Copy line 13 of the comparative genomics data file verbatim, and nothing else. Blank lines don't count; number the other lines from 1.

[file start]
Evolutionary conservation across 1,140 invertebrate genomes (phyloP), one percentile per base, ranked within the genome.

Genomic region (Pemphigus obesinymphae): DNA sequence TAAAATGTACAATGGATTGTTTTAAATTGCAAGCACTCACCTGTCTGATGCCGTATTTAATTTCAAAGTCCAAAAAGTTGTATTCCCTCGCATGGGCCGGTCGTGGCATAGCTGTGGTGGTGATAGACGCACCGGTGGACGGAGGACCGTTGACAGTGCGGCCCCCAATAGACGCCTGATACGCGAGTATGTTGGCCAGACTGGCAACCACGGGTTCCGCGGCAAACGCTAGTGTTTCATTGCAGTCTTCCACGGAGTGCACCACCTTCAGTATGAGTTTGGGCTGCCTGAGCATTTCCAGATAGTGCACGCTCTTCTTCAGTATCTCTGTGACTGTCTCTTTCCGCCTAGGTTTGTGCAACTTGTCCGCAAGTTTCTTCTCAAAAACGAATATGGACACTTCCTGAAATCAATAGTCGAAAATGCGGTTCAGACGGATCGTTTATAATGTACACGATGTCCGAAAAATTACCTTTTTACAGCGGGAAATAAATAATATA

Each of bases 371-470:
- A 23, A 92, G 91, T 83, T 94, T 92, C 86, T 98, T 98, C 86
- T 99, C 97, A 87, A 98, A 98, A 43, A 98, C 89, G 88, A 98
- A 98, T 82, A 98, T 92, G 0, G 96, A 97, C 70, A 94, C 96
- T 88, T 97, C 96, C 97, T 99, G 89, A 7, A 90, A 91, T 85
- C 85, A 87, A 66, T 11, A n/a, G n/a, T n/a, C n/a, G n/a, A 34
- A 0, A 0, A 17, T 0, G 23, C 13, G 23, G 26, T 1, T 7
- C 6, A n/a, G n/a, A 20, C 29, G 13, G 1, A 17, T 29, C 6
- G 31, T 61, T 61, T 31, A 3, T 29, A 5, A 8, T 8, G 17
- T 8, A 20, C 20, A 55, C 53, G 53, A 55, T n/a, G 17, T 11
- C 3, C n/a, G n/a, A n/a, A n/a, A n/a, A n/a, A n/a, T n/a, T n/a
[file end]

- C 3, C n/a, G n/a, A n/a, A n/a, A n/a, A n/a, A n/a, T n/a, T n/a